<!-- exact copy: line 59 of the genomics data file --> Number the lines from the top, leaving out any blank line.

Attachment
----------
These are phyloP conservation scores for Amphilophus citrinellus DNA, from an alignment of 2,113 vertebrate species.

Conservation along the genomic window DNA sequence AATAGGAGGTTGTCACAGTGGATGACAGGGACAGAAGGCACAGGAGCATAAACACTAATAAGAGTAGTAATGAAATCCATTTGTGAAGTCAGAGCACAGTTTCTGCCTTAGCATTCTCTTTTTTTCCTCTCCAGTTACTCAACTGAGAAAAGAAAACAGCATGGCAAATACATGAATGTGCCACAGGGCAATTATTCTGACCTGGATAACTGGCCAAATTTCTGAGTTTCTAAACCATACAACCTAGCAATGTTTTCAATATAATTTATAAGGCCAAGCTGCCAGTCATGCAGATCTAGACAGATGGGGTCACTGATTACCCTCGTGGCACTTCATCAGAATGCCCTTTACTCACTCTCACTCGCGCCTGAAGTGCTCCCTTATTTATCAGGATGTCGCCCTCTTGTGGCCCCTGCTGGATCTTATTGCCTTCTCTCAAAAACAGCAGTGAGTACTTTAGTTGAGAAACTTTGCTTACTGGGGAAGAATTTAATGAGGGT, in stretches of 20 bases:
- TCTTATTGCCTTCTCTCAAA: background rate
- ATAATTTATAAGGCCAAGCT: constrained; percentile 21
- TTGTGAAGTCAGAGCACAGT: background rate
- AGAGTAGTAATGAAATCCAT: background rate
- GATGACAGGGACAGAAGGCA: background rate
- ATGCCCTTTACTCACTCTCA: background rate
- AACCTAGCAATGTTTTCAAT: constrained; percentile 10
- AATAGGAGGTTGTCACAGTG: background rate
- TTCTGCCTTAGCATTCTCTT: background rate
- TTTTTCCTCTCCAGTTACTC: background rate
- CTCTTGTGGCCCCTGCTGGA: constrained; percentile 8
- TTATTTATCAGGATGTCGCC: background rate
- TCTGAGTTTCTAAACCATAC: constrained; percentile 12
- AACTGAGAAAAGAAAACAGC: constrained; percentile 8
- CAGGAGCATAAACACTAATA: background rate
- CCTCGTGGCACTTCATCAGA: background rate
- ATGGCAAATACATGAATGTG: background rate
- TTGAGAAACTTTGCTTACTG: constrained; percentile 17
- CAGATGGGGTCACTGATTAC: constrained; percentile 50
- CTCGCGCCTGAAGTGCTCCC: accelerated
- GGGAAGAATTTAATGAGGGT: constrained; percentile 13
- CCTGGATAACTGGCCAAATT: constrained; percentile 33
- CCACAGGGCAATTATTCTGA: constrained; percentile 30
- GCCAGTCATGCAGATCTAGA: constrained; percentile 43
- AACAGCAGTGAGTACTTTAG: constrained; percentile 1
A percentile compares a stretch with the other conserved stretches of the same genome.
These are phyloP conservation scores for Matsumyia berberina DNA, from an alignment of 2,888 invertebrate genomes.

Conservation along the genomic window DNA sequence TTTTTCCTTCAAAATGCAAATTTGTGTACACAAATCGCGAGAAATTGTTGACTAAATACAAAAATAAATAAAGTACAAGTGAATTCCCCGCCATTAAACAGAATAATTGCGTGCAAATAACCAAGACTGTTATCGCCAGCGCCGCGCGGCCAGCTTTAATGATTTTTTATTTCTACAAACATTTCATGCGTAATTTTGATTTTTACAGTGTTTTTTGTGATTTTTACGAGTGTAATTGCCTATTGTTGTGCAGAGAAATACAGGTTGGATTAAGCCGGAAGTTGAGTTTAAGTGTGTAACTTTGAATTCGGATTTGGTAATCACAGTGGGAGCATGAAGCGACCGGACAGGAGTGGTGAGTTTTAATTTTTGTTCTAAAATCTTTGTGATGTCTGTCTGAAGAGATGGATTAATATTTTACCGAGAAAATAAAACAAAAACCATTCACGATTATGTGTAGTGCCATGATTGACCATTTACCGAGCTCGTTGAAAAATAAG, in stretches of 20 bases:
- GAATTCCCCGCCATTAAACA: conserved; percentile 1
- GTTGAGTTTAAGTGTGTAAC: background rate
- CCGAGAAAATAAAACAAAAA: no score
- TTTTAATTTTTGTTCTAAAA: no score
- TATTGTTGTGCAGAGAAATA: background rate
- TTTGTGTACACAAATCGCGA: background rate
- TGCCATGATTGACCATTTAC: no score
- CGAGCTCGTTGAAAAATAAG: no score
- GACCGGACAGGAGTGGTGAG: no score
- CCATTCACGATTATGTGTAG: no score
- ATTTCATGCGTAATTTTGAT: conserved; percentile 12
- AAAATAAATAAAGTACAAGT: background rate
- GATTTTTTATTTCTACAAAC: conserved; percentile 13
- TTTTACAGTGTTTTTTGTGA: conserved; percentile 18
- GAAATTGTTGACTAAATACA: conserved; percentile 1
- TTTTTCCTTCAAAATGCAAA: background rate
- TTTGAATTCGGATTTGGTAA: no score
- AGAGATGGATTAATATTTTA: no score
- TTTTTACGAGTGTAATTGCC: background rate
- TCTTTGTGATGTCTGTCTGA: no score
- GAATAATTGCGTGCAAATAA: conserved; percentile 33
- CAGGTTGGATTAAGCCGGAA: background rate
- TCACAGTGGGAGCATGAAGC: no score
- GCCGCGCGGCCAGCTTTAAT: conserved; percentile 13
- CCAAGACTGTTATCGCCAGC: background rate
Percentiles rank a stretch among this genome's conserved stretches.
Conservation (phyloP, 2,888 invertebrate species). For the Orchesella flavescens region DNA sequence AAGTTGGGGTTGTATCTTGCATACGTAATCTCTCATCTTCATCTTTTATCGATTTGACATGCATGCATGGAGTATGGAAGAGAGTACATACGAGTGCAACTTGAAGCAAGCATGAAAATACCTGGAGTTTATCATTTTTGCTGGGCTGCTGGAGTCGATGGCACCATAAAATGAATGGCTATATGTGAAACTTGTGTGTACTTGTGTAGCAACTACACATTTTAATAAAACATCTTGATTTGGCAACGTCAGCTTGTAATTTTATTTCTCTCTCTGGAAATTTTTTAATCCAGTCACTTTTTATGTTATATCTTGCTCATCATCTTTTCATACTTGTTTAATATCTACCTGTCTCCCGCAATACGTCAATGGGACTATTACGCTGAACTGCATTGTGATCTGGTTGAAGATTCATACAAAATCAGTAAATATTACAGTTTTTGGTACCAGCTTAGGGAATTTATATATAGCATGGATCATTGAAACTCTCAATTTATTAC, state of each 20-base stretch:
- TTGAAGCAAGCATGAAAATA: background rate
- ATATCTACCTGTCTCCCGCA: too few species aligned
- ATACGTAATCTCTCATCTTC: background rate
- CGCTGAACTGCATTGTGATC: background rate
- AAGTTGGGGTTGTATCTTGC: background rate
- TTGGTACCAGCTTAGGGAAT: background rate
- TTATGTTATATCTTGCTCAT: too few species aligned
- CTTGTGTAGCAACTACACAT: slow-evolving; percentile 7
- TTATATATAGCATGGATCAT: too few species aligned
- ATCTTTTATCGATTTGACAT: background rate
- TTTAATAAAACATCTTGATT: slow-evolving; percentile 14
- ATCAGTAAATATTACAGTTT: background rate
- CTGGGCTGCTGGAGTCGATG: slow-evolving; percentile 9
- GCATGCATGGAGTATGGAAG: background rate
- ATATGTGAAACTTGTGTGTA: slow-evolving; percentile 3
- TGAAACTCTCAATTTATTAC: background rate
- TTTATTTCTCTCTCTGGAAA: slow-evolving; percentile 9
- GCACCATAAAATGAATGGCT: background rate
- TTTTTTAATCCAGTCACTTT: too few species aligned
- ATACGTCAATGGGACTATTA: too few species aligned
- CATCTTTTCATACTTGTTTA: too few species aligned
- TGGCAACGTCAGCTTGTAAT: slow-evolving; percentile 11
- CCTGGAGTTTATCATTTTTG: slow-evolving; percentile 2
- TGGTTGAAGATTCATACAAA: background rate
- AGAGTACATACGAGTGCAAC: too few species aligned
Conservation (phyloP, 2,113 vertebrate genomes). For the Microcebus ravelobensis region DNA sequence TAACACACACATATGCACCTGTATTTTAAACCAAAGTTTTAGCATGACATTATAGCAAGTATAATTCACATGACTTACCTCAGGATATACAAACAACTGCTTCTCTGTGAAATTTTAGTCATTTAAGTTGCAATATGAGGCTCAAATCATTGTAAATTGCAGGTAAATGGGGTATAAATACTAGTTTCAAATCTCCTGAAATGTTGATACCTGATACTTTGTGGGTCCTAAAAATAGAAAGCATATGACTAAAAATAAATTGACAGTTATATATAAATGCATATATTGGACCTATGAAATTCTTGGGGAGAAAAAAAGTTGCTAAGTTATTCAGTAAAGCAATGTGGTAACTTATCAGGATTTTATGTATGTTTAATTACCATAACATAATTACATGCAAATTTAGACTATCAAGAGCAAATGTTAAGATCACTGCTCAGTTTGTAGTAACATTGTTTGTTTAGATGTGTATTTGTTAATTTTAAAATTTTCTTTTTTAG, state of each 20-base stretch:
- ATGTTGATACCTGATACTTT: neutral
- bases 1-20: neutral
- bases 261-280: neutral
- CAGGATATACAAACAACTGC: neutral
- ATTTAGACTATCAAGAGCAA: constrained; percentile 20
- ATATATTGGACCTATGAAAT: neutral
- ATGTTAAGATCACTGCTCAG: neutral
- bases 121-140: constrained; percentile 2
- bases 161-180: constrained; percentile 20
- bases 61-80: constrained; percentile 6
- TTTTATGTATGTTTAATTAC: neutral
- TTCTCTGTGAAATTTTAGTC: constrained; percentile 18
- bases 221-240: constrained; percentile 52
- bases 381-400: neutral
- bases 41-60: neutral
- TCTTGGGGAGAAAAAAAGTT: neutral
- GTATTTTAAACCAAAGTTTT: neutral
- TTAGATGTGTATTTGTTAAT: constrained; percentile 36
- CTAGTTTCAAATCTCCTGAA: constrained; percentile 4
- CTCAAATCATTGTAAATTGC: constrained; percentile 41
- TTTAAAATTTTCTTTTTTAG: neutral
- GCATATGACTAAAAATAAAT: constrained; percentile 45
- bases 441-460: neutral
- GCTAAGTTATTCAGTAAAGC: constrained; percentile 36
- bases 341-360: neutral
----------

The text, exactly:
- ATATCTACCTGTCTCCCGCA: too few species aligned